Prohibitions on annual and lifetime limits – Under the ACA insurers are barred from setting a limit on how much they have to pay to cover any individual. The House bill allows states to waive the “essential health benefits” rules. Consequently, caps on coverage could become possible for certain types of care.

Restrictions for charging more for older Americans -The ACA prohibits insurance companies from charging older customers more than three times the prices charged to younger ones.  The new bill would allow insurers to charge five times more, but states could vote to charge even more.

Premium subsidies – The ACA gives tax credits to middle-income Americans to help offset the costs of the program, but the new bill would use age instead of income and location to calculate how much taxpayers can receive in subsidies. They also put a cap on this for higher earners.

Medicaid Expansion- Right now over 30 states expanded their coverage for Medicaid. The new act would allow those 30 states to continue receiving subsidies until 2020, but states that did not expand Medicaid would not be allowed to do so in the future. The bill also permits states to receive lump-sum block grants and suggests capping federal funding per enrollee, and it gives the states the right to impose work requirements for some Medicaid beneficiaries.

Essential health benefits – Basic benefits including for emergency care, maternity care,  and preventive services are currently part of the ACA.  The House bill allows states to decide if they want to provide basic benefits or not.

Health savings accounts -Under the ACA, individuals could put up to $3400 and a family $6750 into a tax-free health savings account, but the new bill would allow people to put much more into their HSA’s while also allowing spouses to make additional contributions.

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My Youth Was All About Bikes

May 3rd, 2017

First, I had that used, blue, 14-inch girls bike that my dad bought for $6. Then a few years later, I finally saved enough money from my paper route, holiday and birthday presents to buy a J.C. Higgins, Pee-wee Herman-type bike with big white wall tires, handle bar streamers, a white headlight, and chrome fenders. As an adult, I began buying Treks and Cannondales when they came on the scene, and now I have stationary bikes.

Relative to biking, as a young adult, there was also a multi-year period where I was regularly forced to observe something that no person should ever have to see. One of my bosses, a very large man, often rode around in skin-tight biking gear. He looked like that guy from Monty Python where, if he ate that after dinner mint, he would explode. It was the skintight shorts that were the visual challenge. It’s been 17 years, but you just can’t unsee something like that.

 Fourteen years ago, I made a firm decision to do everything I could to help keep my grandkids on bikes because I believe bikes are better than couches and iPhones for their growing little bodies. Oh, and I also believe in helmets because one of my most terrifying life moments was when my son was hit by a pickup truck during those pre-helmet days. (When he sang Moooooon River in the emergency room during an internal exam, I knew he’d be OK.)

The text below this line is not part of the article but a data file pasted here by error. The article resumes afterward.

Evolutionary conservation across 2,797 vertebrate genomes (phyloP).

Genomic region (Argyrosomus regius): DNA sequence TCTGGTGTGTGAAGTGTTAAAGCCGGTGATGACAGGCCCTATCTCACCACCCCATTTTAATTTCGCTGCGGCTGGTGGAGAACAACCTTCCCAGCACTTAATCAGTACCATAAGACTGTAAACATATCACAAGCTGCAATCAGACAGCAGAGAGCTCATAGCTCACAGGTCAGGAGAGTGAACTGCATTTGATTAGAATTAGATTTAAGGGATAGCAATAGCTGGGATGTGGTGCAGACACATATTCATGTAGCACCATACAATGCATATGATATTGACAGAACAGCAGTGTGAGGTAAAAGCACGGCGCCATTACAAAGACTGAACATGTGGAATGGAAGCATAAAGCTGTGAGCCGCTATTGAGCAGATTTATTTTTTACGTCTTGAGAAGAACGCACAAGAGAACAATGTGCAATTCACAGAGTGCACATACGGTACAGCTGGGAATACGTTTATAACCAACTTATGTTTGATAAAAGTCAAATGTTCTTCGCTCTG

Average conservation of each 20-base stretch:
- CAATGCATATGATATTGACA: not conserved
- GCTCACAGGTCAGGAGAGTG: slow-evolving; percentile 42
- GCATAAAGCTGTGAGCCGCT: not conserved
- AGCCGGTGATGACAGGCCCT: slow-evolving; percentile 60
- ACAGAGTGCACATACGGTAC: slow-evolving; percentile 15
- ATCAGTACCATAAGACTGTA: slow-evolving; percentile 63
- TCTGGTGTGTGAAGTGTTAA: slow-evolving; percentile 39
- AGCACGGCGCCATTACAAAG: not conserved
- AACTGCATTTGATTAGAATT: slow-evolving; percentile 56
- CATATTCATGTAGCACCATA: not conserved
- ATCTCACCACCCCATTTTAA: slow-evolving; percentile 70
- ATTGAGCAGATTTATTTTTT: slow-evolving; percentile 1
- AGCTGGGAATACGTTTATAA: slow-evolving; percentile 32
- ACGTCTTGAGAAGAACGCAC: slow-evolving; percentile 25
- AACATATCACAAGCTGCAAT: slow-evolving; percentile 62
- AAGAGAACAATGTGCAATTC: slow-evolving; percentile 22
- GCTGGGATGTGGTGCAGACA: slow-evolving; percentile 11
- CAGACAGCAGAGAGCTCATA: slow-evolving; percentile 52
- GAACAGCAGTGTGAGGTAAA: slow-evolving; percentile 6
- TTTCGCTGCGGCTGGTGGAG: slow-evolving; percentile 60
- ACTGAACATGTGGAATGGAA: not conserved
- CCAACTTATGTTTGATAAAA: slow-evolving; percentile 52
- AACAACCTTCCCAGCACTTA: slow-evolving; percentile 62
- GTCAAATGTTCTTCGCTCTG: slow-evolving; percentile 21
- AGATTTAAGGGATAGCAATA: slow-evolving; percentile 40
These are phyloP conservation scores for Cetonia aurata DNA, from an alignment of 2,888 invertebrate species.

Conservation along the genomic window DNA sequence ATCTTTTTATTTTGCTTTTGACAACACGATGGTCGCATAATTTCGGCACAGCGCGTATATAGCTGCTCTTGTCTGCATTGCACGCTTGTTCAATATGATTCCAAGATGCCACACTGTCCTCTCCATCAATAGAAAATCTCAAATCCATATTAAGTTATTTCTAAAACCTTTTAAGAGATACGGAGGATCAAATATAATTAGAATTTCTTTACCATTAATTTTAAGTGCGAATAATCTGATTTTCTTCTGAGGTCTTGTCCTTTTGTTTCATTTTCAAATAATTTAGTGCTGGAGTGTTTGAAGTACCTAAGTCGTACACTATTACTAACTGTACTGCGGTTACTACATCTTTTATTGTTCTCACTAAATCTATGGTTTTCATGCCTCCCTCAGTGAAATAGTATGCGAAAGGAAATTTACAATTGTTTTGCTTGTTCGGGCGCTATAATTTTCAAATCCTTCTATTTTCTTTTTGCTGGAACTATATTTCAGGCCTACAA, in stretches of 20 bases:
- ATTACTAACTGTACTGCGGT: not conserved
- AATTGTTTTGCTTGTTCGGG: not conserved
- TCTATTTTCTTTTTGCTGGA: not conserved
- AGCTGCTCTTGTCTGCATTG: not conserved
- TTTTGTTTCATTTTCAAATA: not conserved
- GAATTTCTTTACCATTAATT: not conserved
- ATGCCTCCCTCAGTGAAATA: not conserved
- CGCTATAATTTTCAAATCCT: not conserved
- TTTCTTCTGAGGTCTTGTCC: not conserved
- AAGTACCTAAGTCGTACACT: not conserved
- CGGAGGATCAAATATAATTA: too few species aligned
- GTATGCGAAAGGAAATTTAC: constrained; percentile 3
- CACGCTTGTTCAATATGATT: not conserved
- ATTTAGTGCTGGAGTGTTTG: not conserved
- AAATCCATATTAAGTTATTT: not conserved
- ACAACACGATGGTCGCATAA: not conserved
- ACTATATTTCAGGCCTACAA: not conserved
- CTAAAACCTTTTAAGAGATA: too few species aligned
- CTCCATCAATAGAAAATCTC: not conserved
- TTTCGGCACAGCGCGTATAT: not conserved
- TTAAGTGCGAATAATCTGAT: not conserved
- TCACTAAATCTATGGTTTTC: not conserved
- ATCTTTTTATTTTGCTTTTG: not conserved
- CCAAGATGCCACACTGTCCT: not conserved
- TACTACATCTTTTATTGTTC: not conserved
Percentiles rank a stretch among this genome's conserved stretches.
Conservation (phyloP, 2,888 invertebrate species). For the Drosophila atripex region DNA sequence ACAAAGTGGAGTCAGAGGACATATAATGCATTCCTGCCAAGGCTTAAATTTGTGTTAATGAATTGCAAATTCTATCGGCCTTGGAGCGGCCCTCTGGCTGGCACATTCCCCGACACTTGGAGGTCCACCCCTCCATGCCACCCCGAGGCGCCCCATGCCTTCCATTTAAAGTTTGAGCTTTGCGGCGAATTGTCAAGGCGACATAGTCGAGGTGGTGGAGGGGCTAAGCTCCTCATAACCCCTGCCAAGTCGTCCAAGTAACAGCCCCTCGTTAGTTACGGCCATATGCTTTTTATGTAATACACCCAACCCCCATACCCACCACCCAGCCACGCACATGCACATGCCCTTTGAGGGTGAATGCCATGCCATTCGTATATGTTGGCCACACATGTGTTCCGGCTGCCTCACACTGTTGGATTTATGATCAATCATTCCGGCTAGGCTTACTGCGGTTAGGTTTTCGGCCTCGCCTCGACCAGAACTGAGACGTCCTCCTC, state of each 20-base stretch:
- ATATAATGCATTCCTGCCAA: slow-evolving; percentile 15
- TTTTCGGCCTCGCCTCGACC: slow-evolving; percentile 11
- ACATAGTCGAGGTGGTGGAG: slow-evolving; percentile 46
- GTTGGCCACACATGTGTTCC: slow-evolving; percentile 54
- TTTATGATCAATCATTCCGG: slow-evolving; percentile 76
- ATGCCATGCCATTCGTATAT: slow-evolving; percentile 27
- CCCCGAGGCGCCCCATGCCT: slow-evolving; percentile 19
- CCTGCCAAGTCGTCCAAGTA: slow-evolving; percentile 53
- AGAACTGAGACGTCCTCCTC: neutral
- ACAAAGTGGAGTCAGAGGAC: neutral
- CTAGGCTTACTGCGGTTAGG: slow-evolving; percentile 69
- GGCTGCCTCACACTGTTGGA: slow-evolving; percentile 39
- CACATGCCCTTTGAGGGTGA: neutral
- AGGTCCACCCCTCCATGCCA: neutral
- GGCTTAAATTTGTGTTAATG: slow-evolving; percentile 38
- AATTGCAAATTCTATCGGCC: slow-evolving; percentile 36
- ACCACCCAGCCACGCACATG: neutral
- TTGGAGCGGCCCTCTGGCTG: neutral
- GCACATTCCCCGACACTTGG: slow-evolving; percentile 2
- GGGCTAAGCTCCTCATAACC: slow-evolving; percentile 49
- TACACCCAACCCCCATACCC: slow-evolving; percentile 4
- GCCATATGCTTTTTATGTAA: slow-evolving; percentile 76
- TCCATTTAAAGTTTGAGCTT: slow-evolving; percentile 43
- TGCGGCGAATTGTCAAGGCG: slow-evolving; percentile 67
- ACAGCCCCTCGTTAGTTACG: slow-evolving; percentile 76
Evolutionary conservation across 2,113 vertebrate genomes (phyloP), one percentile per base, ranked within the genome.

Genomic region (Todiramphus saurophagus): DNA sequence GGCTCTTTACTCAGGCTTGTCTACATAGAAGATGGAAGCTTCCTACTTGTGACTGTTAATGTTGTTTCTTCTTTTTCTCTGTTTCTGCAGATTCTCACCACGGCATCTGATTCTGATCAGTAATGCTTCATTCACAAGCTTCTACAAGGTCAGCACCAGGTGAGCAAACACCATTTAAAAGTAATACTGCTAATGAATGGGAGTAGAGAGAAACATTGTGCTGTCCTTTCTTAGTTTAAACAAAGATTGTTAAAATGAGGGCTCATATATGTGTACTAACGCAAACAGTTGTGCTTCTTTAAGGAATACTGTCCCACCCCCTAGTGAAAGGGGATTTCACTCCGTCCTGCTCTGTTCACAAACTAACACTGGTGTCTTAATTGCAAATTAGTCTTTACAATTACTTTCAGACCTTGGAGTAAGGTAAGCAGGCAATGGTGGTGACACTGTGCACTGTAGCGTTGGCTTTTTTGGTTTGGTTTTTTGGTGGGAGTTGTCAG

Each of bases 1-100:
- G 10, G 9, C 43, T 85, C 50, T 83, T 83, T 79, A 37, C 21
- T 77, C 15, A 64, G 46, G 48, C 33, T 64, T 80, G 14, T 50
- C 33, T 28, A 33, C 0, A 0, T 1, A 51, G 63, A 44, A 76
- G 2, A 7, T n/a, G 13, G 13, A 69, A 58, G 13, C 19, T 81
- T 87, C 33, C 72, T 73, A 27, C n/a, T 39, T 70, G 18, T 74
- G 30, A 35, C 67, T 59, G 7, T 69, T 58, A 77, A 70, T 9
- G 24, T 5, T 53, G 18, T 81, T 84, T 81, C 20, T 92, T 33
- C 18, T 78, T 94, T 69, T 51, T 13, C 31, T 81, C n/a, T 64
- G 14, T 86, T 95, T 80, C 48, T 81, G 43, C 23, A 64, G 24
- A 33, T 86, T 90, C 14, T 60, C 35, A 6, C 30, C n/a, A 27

Now, I’m promoting a giant bike thing. Don’t get me wrong, I am still not riding in it, but it is with deep conviction that I’ve committed to promoting this thing. I’m excited about it because it could have a big impact on the area, and it’s for a good cause, Special Olympics Pennsylvania, Winter Games Nordic. We’ve all seen the incredible smiles on those kids faces as hundreds of athletes, coaches, families, and friends representing all corners of Pennsylvania compete in alpine and cross-country skiing, and speed skating, snowshoeing and individual skills events. More than 350 athletes and 130 coaches participate in three days of exciting winter sports.

So, here’s the lowdown on the bike ride. It’s called the Hidden Valley Mountain Metric PA Century Bicycle Challenge, and it starts at 9 a.m. on July 15. It offers several levels of rides through the scenic hills and countryside surrounding Hidden Valley, but the most challenging will be the Metric Century (62 miles) that features both the distance and climbs to challenge experienced cyclists. No, uh, uh . . . you won’t be seeing moi doing that 62-mile run. This Metric Century ride will, in part, follow the Cycle Southern Alleghenies Raging Rapids Adventure tour.

There will also be a less intense Half Metric Century (32-mile) ride for the recreational rider, but I’m won’t be on the ride either. Then there will be a fun ride for families of all ages over a lesser challenging route, and you won’t see me there either. But because all of the rides begin and end at Hidden Valley, include refreshment breaks along the route, and food and entertainment at the conclusion of the ride, you may see me there. Or I may be offering child care and babysitting because I’ve become very adept at offering those services.

Don’t worry, there will be a Support and Gear wagon along the major routes, and if you play your cards right, you may get your hands on some simple carbs and sports drinks. For your $30 advanced registration, you’ll get all of those things plus a food coupon and a performance fabric event shirt. Come on, think about it. Why not pedal your buns off for a few hours, burn off some calories, and then eat and drink afterward? You can register online at tinyurl.com/MountainMetric. Start elevation, 2,923-feet., max elevation 2,934-feet, and gain is 5,655 feet. Do ya feel the burn?